Apple, Basecamp reach a détente over Hey app but no in-app purchase offered

Basecamp sticks to its guns and Apple doesn’t lose face.

hey ios icon
Basecamp

Today's Best Tech Deals

Picked by Macworld's Editors

Top Deals On Great Products

Picked by Techconnect's Editors

After a week of back-and-forth jabs and some high-profile bickering, Apple and Basecamp have reached a “good compromise” over email app Hey’s continued existence in the App Store. Nothing has really changed, but both sides seem happy with the result.

The thawing began late last week when Basecamp co-founder David Heinemeier Hansson tweeted that he was willing to work on a way forward. He reiterated that he wants Hey in the App Store and said he was willing to try “some of the other ‘many things’” that SVP Phil Schiller had offered for App Store approval.

The solution is quite simple. Basecamp now offers users a de-factor free trial when they download the app, even if they don’t already have a subscription. While there is still no way to sign up for a Hey email address, which costs $99 a year, Basecamp will allow users to “sign up directly in-app for a free, temporary, randomized @hey.com email address that works for 14 days.”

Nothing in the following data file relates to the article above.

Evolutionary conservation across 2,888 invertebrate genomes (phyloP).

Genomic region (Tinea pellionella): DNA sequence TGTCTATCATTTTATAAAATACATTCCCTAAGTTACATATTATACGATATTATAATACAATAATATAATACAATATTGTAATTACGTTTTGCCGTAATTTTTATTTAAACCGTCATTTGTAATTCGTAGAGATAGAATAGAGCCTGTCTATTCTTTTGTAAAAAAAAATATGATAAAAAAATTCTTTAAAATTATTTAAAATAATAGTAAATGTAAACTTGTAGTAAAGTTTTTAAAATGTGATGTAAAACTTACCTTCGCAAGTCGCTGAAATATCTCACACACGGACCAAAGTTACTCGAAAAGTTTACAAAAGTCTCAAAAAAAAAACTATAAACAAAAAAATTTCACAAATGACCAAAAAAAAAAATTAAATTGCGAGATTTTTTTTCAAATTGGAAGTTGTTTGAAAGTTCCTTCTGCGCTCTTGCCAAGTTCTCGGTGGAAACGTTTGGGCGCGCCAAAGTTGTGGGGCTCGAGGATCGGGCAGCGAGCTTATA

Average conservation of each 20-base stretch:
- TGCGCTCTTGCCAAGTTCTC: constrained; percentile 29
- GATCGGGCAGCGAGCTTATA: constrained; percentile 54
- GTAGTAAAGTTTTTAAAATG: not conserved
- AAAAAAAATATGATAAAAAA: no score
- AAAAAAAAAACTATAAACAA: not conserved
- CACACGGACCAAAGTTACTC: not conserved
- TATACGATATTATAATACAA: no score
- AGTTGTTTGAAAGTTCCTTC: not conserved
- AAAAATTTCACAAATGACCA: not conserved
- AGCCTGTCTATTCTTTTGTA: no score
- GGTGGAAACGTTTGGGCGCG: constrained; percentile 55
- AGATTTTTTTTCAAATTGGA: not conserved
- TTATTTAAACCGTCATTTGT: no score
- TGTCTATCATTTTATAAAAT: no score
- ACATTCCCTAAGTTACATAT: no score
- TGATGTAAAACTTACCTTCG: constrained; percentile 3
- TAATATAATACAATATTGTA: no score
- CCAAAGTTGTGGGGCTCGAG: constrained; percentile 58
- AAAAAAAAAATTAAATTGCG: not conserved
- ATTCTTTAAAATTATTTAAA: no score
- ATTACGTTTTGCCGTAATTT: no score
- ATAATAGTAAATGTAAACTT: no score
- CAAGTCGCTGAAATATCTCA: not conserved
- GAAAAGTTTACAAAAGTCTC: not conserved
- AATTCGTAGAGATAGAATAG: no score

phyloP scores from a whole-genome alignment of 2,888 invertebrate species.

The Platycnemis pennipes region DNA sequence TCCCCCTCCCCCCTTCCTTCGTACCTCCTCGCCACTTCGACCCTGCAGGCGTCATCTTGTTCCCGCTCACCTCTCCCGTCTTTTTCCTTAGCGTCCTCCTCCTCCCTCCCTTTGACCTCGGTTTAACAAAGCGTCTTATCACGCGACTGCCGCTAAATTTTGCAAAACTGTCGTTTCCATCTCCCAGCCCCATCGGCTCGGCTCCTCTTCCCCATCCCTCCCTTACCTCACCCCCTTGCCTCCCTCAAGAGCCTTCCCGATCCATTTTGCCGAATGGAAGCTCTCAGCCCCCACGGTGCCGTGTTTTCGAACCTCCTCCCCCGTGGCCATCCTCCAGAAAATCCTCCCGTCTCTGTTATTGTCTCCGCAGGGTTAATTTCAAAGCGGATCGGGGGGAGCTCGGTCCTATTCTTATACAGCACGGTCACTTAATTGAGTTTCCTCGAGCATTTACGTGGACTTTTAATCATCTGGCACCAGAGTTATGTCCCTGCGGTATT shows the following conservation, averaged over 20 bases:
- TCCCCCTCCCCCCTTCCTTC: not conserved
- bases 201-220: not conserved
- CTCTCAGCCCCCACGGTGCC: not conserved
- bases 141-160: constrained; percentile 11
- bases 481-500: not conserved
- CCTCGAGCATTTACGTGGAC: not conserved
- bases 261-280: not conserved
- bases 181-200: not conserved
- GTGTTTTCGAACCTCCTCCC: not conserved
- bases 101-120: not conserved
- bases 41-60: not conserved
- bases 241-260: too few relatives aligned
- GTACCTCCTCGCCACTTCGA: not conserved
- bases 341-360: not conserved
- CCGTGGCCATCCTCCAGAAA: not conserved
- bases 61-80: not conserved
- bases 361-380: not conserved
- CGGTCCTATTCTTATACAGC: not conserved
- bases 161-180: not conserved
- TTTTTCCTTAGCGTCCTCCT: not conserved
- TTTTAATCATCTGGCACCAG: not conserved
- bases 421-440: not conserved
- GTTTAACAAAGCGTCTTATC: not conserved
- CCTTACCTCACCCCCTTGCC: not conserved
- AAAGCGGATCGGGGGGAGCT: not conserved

As part of the peace offering, the company also offered Schiller “an amazing @hey.com address” for free.

Apple is happy with that solution and has approved version 1.0.2 and 1.0.3 to the Hey app after previously rejecting attempts to update the app. In addition to bug fixes and the free trial, the new app also introduces Hey for Work for business accounts.

Basecamp co-founder Jason Fried is “confident these improvements will satisfy Schiller’s concerns about both the user experience and business model. Hopefully, this paves a predictable path for other multi-platform SaaS services like ours as well.”

While the changes to the Hey app allow Apple to publicly resolve the situation ahead of WWDC, Basecamp is clearly the winner here. The app functions the same for existing users, still doesn’t offer in-app purchases, and opens the door to future apps from Basecamp and others that are able to skirt Apple’s 30-percent cut. It’s also unclear whether these changes will satisfy future versions of Hey, as the Review Board told the company that they “look forward to working on a path forward.”

But for now, Basecamp is happy, the developer community is happy, Apple is happy the brouhaha is over.

Note: When you purchase something after clicking links in our articles, we may earn a small commission. Read our affiliate link policy for more details.
  
Shop Tech Products at Amazon